Stop. Think. Things your bank will never ask you to do

Bank statement and cards

Moving money around from our bank accounts has become a lot safer over the last few years, but there are things your bank will never ask you to do to make those transfers safe.

As a matter of routine, they now ask us to confirm, re-confirm and double-check everything before we pay any bills, and that’s only after their system has checked the payee name, account number and sort code all match-up.

Making life safer for us always means that the criminals trying to get hold of our money have to change the way they do things – and they have.

You’ll also have noticed since 2022 that whenever you buy something online, your bank sends a code to your phone or email that it asks you to enter as part of the payment process in order to prove that it’s you trying to make the payment. Those codes are called One-Time Passcodes (OTPs).

Criminals realised that if they can get hold of your OTP, they can route your payment where they want it to go instead.

So, stop. Think.

There are still, however, certain things your bank will never ask you to do.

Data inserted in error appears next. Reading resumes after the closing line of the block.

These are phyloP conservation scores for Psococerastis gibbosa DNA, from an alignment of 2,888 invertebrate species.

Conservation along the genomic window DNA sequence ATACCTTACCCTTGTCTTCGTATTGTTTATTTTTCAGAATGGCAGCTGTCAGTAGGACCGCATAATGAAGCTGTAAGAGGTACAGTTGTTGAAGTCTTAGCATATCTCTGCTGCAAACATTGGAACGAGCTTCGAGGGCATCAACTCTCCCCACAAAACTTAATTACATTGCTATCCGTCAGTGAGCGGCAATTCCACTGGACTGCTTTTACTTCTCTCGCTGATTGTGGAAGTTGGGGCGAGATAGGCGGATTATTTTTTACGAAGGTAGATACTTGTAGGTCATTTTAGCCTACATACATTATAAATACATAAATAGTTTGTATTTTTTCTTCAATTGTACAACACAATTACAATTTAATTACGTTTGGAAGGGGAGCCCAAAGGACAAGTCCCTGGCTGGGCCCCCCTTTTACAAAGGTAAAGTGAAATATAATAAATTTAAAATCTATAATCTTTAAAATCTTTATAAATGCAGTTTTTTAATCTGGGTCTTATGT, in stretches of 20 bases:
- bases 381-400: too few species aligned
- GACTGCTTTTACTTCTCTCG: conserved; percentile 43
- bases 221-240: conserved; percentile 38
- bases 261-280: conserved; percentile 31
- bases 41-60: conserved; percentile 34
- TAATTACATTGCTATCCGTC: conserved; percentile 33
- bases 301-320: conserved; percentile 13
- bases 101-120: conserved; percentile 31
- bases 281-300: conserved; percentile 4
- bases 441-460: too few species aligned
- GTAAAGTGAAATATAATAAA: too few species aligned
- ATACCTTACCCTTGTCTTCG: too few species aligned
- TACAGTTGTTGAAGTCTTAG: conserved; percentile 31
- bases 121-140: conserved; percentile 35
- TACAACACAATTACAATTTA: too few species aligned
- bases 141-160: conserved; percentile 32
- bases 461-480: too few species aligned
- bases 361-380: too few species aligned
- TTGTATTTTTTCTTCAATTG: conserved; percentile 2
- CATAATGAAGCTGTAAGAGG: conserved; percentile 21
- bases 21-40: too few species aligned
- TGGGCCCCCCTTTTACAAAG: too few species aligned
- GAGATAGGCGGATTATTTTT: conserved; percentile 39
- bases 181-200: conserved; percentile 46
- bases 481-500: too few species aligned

If you are contacted out-of-the-blue by someone who appears to be calling from your bank:

  • First of all, never be pressured into taking immediate action on your account.
  • Instead, hang-up the phone and either look-up the phone number of your bank online (via their genuine website) and call them, or go into your local branch, and pick-up the query from there.

Remember – your real bank will never ask you, either over the phone or in person, to share:

  • Verification codes or OTPs you receive via text or email.
  • Your long card number or the three digits on the back of your card (or the 4 digits on the front for Amex).
  • Your password or login details.

Also, they will never need you to:

  • Move your money into a different account to “keep it safe”.
  • Scan QR codes sent to you via email or a chat app.
  • Download any software onto your phone or PC.

If anyone ever asks you to do or share any of those things, they will not be from your bank.

You should not keep the call going or respond to them in any way.

Instead, first of all, contact your bank to report the incident, and second, report it to Action Fraud (0330 123 2040) as they help keep us all informed as to the latest tactics cyber criminals are employing.

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